It's a (Limited) Deal!
On Thursday, China and the U.S. signed off on the terms of a limited Phase One trade deal, which would roll back U.S. import tariffs on $156 billion of Chinese goods, including consumer electronics and toys, just in time for the holiday season. In exchange, China pledged to increase U.S. agricultural purchases by $32 billion, and made preliminary commitments to clamp down on intellectual property theft and further liberalize its financial services markets, according to U.S. Trade Representative Robert Lighthizer. However, it is currently uncertain when the details of those commitments will be released.
New tariffs were scheduled to take effect this Sunday, December 15th, motivating both sides to reach a deal before the deadline hit. The tariffs would have raised prices on over $160 billion worth of Chinese goods, a huge blow to both U.S. consumers and Chinese manufacturers.
Despite the initial deal, not all are happy with the terms of the agreement. Some, such as Senate Democratic leader Chuck Schumer, see the limited deal as an attempt to further delay or outright ignore direct negotiations on some of the thorniest issues that lie between the U.S. and China. "He has sold out for a temporary and unreliable promise from China to purchase some soybeans," Schumer said Friday.
Economic Tea Leaves
It's time to start reading the Chinese economy tea leaves. The annual closed-door Central Economic Work Conference ended this Thursday, outlining key economic policies for the year ahead, including on growth targets, fiscal policy, structural reform, and property. The overall goal from this year's meeting was to maintain stable economic growth, and to that end, President Xi Jinping and other Chinese leaders at the meeting approved a plan that promised more fiscal and monetary measures to boost consumption, infrastructure investment, and employment.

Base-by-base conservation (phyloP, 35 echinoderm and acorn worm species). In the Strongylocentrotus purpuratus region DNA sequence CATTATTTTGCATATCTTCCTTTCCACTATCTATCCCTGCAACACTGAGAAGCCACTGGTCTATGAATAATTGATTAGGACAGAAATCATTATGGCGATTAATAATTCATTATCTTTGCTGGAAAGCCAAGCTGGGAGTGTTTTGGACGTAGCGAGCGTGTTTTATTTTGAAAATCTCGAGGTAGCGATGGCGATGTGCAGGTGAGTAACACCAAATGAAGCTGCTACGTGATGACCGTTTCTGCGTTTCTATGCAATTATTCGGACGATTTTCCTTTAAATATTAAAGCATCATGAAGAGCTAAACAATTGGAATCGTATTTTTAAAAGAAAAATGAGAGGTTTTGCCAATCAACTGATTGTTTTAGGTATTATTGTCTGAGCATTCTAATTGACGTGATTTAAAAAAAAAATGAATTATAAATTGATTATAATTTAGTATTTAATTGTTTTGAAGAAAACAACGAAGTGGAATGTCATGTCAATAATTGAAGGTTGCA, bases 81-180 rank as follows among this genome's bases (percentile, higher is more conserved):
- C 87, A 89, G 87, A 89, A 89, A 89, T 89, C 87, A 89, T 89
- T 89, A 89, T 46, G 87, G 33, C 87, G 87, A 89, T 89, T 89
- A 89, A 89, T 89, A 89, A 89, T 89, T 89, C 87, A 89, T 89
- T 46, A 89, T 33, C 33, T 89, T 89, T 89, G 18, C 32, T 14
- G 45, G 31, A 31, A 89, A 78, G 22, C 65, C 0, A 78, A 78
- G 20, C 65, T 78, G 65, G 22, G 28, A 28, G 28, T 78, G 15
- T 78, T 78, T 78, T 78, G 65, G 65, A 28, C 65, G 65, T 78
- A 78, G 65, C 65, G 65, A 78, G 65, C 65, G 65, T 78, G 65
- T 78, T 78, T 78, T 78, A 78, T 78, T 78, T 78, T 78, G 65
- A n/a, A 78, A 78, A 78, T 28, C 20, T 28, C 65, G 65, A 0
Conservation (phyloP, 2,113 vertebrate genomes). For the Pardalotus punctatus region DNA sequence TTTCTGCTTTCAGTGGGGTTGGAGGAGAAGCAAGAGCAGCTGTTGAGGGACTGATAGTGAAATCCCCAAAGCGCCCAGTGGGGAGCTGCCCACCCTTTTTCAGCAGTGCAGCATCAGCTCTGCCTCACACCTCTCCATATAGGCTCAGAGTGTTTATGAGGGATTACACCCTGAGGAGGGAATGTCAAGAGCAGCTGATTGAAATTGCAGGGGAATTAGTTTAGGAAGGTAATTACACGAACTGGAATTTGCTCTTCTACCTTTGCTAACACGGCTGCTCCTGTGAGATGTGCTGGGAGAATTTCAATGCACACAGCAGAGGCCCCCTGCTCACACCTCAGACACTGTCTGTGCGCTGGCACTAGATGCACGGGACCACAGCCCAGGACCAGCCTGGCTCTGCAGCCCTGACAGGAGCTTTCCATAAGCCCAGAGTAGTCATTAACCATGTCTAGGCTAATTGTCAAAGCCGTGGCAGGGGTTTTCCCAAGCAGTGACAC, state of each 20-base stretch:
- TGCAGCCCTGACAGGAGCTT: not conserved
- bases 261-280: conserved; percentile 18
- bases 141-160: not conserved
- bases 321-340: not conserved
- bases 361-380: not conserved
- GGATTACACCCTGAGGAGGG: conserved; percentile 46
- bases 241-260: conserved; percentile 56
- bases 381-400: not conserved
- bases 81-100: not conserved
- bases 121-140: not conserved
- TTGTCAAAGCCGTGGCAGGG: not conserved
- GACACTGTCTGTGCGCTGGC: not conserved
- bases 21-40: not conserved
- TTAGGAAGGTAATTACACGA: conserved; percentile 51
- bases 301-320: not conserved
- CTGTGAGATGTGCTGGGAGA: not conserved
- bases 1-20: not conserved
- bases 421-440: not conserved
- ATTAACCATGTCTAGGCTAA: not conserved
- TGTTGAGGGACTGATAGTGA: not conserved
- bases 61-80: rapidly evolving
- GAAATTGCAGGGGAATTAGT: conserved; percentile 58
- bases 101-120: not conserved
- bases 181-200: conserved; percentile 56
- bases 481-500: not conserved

The meeting comes as the ongoing trade war with the U.S. has put significant downward pressure on the Chinese economy and has contributed to a domestic slowdown. Nonetheless, many analysts expect China's growth target for gross domestic product expansion to lower to 6%, which would still mean a doubling of China's economy and income over this decade.
Meanwhile, China's consumer inflation has risen 110% over the last year, due to skyhigh hog prices after an outbreak of African swine fever killed half of China's pig population. Pork is a main staple of the Chinese diet, and since supplies have been disrupted, China has been forced to look to South America and elsewhere to offset the shortage.
South Korea, Japan, and China will hold their annual trilateral summit in Chengdu on December 23rd, and are expected to discuss rising tensions between the United States and North Korea. The East Asian leaders are hoping to boost three-way cooperation to achieve denuclearization of the Korean Peninsula, and hopefully, permanent peace in the region. South Korean President Moon Jae-in will also hold separate discussions with President Xi and Japanese Prime Minister Abe.
North Korea and the U.S. have escalated hostilities in recent days, as negotiations aimed at dismantling North Korea's nuclear and missile programs collapsed. North Korean leader Kim Jong Un has set a year-end deadline for Washington to change its stance in the negotiations, a deadline U.S. officials continue to shun as arbitrary. China's U.N. Ambassador Zhang Jun has implored the United Nations Security Council to ease sanctions on North Korea in order to "head off a dramatic reversal" of the situation.
Starting in 2008, the three East Asian countries agreed to hold annual summits in order to boost regional cooperation, but this hasn't been an easy feat. There have been a flurry of bilateral feuds between the three countries in recent years, ranging from territorial disputes to military disagreements to persisting wartime grievances.